Thursday, 23 September 2010

Quick Trip to San Francisco? Robert Emmet

Robert Emmet

Robert Emmet 1778-1803, Irish nationalist and revolutionary. He studied at Trinity College, Dublin, but left in 1798 because of his nationalist sympathies. In 1800 he went to France, where with exiled United Irishmen he planned a French-aided uprising in Ireland. Returning (1802) to Ireland, he scheduled the uprising for the summer of 1803. The insurrection, which took place in July, 1803, ended in utter confusion. Emmet himself, who had attempted a march on Dublin Castle with about 100 men, fled. However, he returned to Dublin soon after, partly to be near Sarah Curran, daughter of John Philpot Curran. He was captured, tried, and hanged. Leonard MacNally , his attorney, was in the pay of the crown, and many of Emmet's associates were informers for the British government. Emmet became a hero of Irish nationalists, largely on the basis of his stirring speech from the scaffold. 

Please join the
United Irish Societies
Celebrating Ireland's Patriot Son
Robert Emmet
Sunday, September 26, 2010
Golden Gate Park Band Concourse

San Francisco, CA
Speech from the Dock
Parade of Flags, Irish Pipers,
Pearse & Connolly Fife and Drum Band,
Irish Dancers
For more info call Kathleen at 664-0828
  Campaign for a United Ireland

And in more recent times........

Default Diarmuid O’Neill – murdered 14 years ago!!

The young Irishman, O’Neill, was born and raised in West London. Police suspected he was a member of the IRA and six weeks prior to his killing put him under intensive surveillance, which included searching the hotel room that he and two companions were staying in and installing secret video recording equipment. On 23 September 1996 they decided to arrest him.
But far from carrying out his detention, they callously shot him dead in such an appalling manner that Amnesty International and other civil rights groups demanded a judicial public inquiry. At the inquest, coroner John Burton also called for an inquiry but the Home Secretary, Jack Straw, refused, and none has ever been set up.
The young man was shot six times by two officers from Scotland Yard’s tactical firearms group, SO10. O’Neill was semi-clothed, unarmed, and attempting to open the door to the police when he was assassinated. His two companions in the hotel, Brian McHugh and Patrick Kelly shouted, ‘We give up – we are unarmed’ when the police attacked. They recall hearing the police shouting, ‘Shoot the’ as they opened fire on O’Neill, who had his hands raised.
A police officer was seen standing with his foot on O’Neill’s head as he lay dying before being dragged bleeding and mortally wounded down six concrete steps to the street. He was denied immediate medical treatment for 25 minutes although an ambulance was at hand. O’Neill subsequently died in hospital. The raid was a total disaster and had a chilling resonance last year when London police pumped eight bullets into Brazilian Jean Charles de Menezes whom they mistook for a suicide bomber at Southwell Tube Station.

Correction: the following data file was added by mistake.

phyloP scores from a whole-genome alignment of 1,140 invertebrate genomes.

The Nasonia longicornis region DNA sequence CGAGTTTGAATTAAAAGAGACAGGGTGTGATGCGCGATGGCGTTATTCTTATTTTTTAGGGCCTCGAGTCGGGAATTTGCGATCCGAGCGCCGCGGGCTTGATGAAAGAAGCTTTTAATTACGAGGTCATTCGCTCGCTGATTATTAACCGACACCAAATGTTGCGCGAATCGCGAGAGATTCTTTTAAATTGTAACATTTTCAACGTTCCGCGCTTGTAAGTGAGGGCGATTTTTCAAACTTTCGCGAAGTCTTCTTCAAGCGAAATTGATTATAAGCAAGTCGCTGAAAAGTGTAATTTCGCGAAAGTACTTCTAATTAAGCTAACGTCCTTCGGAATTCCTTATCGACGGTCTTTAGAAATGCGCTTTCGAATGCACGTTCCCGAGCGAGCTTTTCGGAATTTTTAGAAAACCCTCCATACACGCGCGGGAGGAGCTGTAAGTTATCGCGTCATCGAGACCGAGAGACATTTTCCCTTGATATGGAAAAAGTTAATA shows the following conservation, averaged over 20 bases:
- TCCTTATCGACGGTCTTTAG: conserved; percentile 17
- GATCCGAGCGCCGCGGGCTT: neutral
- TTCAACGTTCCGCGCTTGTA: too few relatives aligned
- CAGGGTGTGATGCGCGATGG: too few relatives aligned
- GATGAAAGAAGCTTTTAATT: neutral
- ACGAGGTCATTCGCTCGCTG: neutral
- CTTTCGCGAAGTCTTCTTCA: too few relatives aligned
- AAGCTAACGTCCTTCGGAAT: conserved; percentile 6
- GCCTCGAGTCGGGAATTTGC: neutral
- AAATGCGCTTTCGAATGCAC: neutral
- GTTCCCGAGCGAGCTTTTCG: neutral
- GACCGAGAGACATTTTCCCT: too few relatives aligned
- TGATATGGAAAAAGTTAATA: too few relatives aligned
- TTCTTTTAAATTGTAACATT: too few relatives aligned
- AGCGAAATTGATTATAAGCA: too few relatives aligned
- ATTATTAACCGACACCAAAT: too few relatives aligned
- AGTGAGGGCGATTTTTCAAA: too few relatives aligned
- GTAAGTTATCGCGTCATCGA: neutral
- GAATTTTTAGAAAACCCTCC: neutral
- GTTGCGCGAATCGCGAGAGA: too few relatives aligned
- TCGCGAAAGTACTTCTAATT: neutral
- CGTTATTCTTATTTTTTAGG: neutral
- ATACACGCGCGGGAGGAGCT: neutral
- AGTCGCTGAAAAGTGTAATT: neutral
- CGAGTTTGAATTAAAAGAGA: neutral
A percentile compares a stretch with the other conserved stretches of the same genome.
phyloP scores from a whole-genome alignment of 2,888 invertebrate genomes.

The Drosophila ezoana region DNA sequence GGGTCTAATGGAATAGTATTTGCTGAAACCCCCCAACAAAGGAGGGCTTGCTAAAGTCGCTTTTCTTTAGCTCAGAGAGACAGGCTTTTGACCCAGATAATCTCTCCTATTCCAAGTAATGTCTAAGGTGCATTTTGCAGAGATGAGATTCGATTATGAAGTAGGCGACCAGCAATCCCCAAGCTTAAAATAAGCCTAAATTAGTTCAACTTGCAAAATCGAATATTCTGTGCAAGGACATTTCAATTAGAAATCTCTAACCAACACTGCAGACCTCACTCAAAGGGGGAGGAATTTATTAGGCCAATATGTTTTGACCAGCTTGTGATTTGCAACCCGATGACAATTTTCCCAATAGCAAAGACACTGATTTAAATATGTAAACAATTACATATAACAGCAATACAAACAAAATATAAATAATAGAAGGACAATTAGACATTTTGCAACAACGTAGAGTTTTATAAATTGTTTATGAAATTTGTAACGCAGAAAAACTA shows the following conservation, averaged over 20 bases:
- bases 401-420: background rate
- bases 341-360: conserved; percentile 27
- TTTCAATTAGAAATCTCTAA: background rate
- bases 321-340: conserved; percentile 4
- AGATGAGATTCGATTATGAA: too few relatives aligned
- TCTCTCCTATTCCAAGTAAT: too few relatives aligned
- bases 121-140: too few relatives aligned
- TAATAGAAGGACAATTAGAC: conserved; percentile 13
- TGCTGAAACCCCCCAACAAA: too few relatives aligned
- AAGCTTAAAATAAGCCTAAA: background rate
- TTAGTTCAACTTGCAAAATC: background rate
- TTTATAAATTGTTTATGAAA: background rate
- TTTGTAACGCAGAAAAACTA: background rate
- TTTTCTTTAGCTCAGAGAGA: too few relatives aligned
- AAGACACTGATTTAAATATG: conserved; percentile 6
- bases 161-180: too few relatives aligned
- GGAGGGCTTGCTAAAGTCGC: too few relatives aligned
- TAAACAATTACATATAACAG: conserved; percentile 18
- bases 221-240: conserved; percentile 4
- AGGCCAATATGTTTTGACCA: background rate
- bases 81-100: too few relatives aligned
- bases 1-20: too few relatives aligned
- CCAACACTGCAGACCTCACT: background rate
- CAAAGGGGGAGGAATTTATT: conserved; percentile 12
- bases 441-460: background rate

In preparation for the capture of Diarmuid O’Neill and his companions, police were shown video footage of the aftermath of the Canary Wharf bombing and told that the men in the hotel room had hand grenades, explosives and weapons, even though the video bugging made clear this was not the case. The police were provided with the most potent form of CS gas, ‘Rip’, which had never been tested properly and they were unaware of the consequences of using the gas. Indeed, not only were O’Neill and his friends affected, all but two of the police raiding party were overcome by fumes seeping into the corridor.
The raid was marked by a litany of errors. The special key the police brought to open the door would not fit so they used an electronic battering ram which, instead of knocking down the door, merely put a hole in it. The officer in charge, overcome by the CS gas, stayed outside with a fit of vomiting. The recording device, installed in the suspects’ room, gave a clear idea of what then happened.
Two policemen ordered Diarmuid O’Neill to open the door, after they made sure Brian McHugh and Patrick Kelly were down on the floor. O’Neill complied, telling the officers several times that he was unarmed. When he managed to prise the door open, he was shot three times in the abdomen and lower spine. He received another three bullets as he was falling. A post-mortem showed a bruise on his scalp that the pathologist said ‘probably resulted from an individual treading on his head’. In the wake of the shooting, one of the officers commented that Diarmuid O’Neill was ‘dead as a rat’.
The British and Irish media reported that during the arrest an exchange of gunfire took place and that explosives had been found. At the inquest two years later, such details were revealed as lies.
After two years of investigation, the Metropolitan Police produced a report, never made available to the public, which exonerated the police officers of any responsibility for the killing. It concluded that the officer who shot O’Neill acted in self-defence, describing him as a ‘capable and good chap’.
Amnesty International sought an impartial inquiry on the basis that an unarmed man had been shot dead while reportedly complying with police orders to surrender. The organisation was also concerned at the use of a very potent CS gas, which made nearly everyone at the scene sick. They also denounced the denial of vital medical aid to a severely injured man and were concerned at the misinformation fed by the authorities to the media. They warned that the shooting of the young man would result in further unlawful killings and that this made the need for an inquiry all the more important. The execution of the innocent Brazilian  shows how right they were.

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